Minden Day as soldiers past and present remember courage of their comrades

Mark Westley Photography
Minden Day celebrations at Gibraltar Barracks in Bury St Edmunds. ANL-140308-202358009

Mark Westley Photography Minden Day celebrations at Gibraltar Barracks in Bury St Edmunds. ANL-140308-202358009

A celebration of the relationship between the Old Comrades of the Suffolk Regiment and the 21st century soldiers of the Royal Anglian Regiment took place to mark the Battle of Minden 255 years ago.

Minden Day sees young and old come together to mark the gallantry of the English foot soldiers who faced the onslaught of four horseback charges by the French at Minden in Germany in 1759.

Legend has it that as the soldiers advanced to the battlefield they plucked roses from the gardens they passed through and stuck them in their coats. In memory of this, each of the Minden regiments marks 1 August as Minden Day and wear roses in their caps.

On Sunday around 1,200 people were at the Minden Day celebrations in Bury St Edmunds and while marking the relationship between historic and present day bravery also reflected on the start of World War One 100 years ago almost to the day.

Gibraltar Barracks is home to the Suffolk Regiment Museum and the Royal Anglians and on Sunday nearly 300 people visited the museum.

The service was conducted by the Rev Kenneth Reeve, regimental padre, and the salute was taken by Brigadier Tony Calder accompanied by the Mayor of St Edmundsbury Cllr Robert Everitt.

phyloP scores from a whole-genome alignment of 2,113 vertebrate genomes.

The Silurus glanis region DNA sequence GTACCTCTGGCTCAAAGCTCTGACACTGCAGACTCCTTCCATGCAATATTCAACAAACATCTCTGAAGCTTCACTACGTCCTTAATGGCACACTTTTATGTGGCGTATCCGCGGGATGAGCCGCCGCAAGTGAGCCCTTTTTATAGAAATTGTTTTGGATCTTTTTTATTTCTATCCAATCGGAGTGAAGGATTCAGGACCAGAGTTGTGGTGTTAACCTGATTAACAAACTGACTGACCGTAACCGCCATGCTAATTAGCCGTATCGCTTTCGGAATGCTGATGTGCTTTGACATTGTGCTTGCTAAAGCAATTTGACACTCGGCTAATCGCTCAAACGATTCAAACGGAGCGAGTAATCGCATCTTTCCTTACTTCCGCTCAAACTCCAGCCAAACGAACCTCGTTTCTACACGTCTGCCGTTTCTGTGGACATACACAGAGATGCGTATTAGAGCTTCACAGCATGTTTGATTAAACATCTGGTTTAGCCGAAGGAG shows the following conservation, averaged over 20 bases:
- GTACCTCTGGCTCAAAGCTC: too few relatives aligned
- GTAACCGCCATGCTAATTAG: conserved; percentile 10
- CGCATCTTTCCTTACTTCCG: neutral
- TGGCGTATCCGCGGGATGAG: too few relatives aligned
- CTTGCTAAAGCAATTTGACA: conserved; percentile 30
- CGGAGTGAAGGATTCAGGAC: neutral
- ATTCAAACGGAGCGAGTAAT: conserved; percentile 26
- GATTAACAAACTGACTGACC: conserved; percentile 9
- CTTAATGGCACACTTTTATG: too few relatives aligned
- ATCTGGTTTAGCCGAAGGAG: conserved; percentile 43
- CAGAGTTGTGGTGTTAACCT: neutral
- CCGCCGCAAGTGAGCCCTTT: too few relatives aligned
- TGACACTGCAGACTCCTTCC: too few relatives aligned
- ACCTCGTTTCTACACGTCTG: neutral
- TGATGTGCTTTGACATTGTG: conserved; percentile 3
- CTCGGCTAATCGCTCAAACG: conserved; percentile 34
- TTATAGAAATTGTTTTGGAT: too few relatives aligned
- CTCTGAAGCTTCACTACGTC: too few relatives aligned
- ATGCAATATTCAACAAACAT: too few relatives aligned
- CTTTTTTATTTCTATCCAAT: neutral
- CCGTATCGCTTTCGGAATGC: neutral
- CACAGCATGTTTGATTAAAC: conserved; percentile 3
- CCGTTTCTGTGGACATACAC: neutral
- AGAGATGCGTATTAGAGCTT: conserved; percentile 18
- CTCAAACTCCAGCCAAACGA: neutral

Music was provided by bands from Ely and Reydon as well as band members of the Prince Of Wales Own. There were also a selection of military vehicles on show.

Tim Davies, a former warrant officer with the Suffolks who saw service in Northern Ireland, Cyprus and Aden, said: “We’re all part of the family persona of the Royal Anglians, there are the wives and families and also the old soldiers.”

*The British regiments which fought at Minden were the Royal Artillery, 12th of Foot (Suffolk Regiment), now part of The Royal Anglian Regiment, 20th Foot (Lancashire Fusiliers), now part of the Royal Regiment of Fusiliers, 23rd Foot (Royal Welch Fusiliers), now the 1st Battalion, The Royal Welsh (Royal Welch Fusiliers), 25th Foot (King’s Own Scottish Borderers), now The Royal Scots Borderers (1st Battalion The Royal Regiment of Scotland), 37th Foot (Royal Hampshire Regiment), now part of the Princess of Wales’s Royal Regiment, 51st Foot (King’s Own Yorkshire Light Infantry), now part of The Rifles. The descendents of these units are still known as the Minden Regiments.




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